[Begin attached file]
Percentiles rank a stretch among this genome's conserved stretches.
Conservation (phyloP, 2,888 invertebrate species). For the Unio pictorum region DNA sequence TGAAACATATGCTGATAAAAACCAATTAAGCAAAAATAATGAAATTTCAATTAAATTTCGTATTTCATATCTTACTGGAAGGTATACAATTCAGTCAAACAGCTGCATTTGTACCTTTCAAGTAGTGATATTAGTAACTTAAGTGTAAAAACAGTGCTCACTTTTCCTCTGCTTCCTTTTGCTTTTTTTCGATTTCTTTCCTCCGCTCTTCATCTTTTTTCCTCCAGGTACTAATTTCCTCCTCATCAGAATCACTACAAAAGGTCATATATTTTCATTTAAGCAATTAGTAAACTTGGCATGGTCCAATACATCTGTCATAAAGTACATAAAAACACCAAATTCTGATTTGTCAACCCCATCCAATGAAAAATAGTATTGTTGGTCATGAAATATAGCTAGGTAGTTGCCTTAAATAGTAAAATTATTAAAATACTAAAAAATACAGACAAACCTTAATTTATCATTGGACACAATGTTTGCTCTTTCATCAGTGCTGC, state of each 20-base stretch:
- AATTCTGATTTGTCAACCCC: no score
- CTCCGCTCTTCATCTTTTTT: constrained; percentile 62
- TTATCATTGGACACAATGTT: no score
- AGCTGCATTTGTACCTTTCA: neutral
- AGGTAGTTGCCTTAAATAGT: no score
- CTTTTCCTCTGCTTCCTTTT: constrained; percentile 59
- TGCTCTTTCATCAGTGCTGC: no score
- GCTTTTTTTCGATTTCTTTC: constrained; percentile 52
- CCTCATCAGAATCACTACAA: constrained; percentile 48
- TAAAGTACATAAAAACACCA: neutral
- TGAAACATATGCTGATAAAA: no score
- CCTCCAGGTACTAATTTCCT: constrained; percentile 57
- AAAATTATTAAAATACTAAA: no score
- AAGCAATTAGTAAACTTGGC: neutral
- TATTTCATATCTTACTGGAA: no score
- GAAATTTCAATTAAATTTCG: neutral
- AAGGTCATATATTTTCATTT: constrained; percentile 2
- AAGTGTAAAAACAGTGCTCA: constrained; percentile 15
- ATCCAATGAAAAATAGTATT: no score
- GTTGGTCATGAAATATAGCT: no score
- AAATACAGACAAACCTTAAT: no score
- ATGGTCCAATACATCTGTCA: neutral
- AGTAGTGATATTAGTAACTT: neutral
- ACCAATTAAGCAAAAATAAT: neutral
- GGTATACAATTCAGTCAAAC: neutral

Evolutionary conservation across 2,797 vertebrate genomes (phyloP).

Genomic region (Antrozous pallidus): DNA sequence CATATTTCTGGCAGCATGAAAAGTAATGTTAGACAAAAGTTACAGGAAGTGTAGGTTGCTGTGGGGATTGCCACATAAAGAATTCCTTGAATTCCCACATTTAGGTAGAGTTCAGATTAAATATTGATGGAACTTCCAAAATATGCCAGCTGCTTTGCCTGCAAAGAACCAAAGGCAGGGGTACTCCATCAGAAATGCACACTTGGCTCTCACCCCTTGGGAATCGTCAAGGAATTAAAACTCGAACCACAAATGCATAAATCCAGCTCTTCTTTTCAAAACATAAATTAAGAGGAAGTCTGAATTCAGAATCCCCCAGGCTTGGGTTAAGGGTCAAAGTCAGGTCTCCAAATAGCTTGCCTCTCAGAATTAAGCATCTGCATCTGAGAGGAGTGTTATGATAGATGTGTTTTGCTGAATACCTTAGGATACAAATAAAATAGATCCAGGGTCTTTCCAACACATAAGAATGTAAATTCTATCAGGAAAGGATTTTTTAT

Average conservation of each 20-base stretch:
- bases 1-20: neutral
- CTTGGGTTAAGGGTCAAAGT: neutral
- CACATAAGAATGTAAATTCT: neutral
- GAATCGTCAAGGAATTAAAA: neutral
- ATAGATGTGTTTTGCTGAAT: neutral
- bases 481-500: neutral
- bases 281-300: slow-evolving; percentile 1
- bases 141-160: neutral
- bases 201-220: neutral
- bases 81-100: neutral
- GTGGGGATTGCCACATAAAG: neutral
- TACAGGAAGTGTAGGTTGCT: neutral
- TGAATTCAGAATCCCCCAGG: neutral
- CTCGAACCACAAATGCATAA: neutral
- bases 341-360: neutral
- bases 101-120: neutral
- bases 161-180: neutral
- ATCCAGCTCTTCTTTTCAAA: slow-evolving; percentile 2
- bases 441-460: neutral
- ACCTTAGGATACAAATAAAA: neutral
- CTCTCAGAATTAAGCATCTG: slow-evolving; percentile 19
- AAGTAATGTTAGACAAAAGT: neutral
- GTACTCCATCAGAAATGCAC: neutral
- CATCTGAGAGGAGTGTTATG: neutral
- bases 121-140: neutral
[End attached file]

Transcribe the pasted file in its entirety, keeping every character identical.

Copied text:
Percentiles rank a stretch among this genome's conserved stretches.
Conservation (phyloP, 2,888 invertebrate species). For the Unio pictorum region DNA sequence TGAAACATATGCTGATAAAAACCAATTAAGCAAAAATAATGAAATTTCAATTAAATTTCGTATTTCATATCTTACTGGAAGGTATACAATTCAGTCAAACAGCTGCATTTGTACCTTTCAAGTAGTGATATTAGTAACTTAAGTGTAAAAACAGTGCTCACTTTTCCTCTGCTTCCTTTTGCTTTTTTTCGATTTCTTTCCTCCGCTCTTCATCTTTTTTCCTCCAGGTACTAATTTCCTCCTCATCAGAATCACTACAAAAGGTCATATATTTTCATTTAAGCAATTAGTAAACTTGGCATGGTCCAATACATCTGTCATAAAGTACATAAAAACACCAAATTCTGATTTGTCAACCCCATCCAATGAAAAATAGTATTGTTGGTCATGAAATATAGCTAGGTAGTTGCCTTAAATAGTAAAATTATTAAAATACTAAAAAATACAGACAAACCTTAATTTATCATTGGACACAATGTTTGCTCTTTCATCAGTGCTGC, state of each 20-base stretch:
- AATTCTGATTTGTCAACCCC: no score
- CTCCGCTCTTCATCTTTTTT: constrained; percentile 62
- TTATCATTGGACACAATGTT: no score
- AGCTGCATTTGTACCTTTCA: neutral
- AGGTAGTTGCCTTAAATAGT: no score
- CTTTTCCTCTGCTTCCTTTT: constrained; percentile 59
- TGCTCTTTCATCAGTGCTGC: no score
- GCTTTTTTTCGATTTCTTTC: constrained; percentile 52
- CCTCATCAGAATCACTACAA: constrained; percentile 48
- TAAAGTACATAAAAACACCA: neutral
- TGAAACATATGCTGATAAAA: no score
- CCTCCAGGTACTAATTTCCT: constrained; percentile 57
- AAAATTATTAAAATACTAAA: no score
- AAGCAATTAGTAAACTTGGC: neutral
- TATTTCATATCTTACTGGAA: no score
- GAAATTTCAATTAAATTTCG: neutral
- AAGGTCATATATTTTCATTT: constrained; percentile 2
- AAGTGTAAAAACAGTGCTCA: constrained; percentile 15
- ATCCAATGAAAAATAGTATT: no score
- GTTGGTCATGAAATATAGCT: no score
- AAATACAGACAAACCTTAAT: no score
- ATGGTCCAATACATCTGTCA: neutral
- AGTAGTGATATTAGTAACTT: neutral
- ACCAATTAAGCAAAAATAAT: neutral
- GGTATACAATTCAGTCAAAC: neutral

Evolutionary conservation across 2,797 vertebrate genomes (phyloP).

Genomic region (Antrozous pallidus): DNA sequence CATATTTCTGGCAGCATGAAAAGTAATGTTAGACAAAAGTTACAGGAAGTGTAGGTTGCTGTGGGGATTGCCACATAAAGAATTCCTTGAATTCCCACATTTAGGTAGAGTTCAGATTAAATATTGATGGAACTTCCAAAATATGCCAGCTGCTTTGCCTGCAAAGAACCAAAGGCAGGGGTACTCCATCAGAAATGCACACTTGGCTCTCACCCCTTGGGAATCGTCAAGGAATTAAAACTCGAACCACAAATGCATAAATCCAGCTCTTCTTTTCAAAACATAAATTAAGAGGAAGTCTGAATTCAGAATCCCCCAGGCTTGGGTTAAGGGTCAAAGTCAGGTCTCCAAATAGCTTGCCTCTCAGAATTAAGCATCTGCATCTGAGAGGAGTGTTATGATAGATGTGTTTTGCTGAATACCTTAGGATACAAATAAAATAGATCCAGGGTCTTTCCAACACATAAGAATGTAAATTCTATCAGGAAAGGATTTTTTAT

Average conservation of each 20-base stretch:
- bases 1-20: neutral
- CTTGGGTTAAGGGTCAAAGT: neutral
- CACATAAGAATGTAAATTCT: neutral
- GAATCGTCAAGGAATTAAAA: neutral
- ATAGATGTGTTTTGCTGAAT: neutral
- bases 481-500: neutral
- bases 281-300: slow-evolving; percentile 1
- bases 141-160: neutral
- bases 201-220: neutral
- bases 81-100: neutral
- GTGGGGATTGCCACATAAAG: neutral
- TACAGGAAGTGTAGGTTGCT: neutral
- TGAATTCAGAATCCCCCAGG: neutral
- CTCGAACCACAAATGCATAA: neutral
- bases 341-360: neutral
- bases 101-120: neutral
- bases 161-180: neutral
- ATCCAGCTCTTCTTTTCAAA: slow-evolving; percentile 2
- bases 441-460: neutral
- ACCTTAGGATACAAATAAAA: neutral
- CTCTCAGAATTAAGCATCTG: slow-evolving; percentile 19
- AAGTAATGTTAGACAAAAGT: neutral
- GTACTCCATCAGAAATGCAC: neutral
- CATCTGAGAGGAGTGTTATG: neutral
- bases 121-140: neutral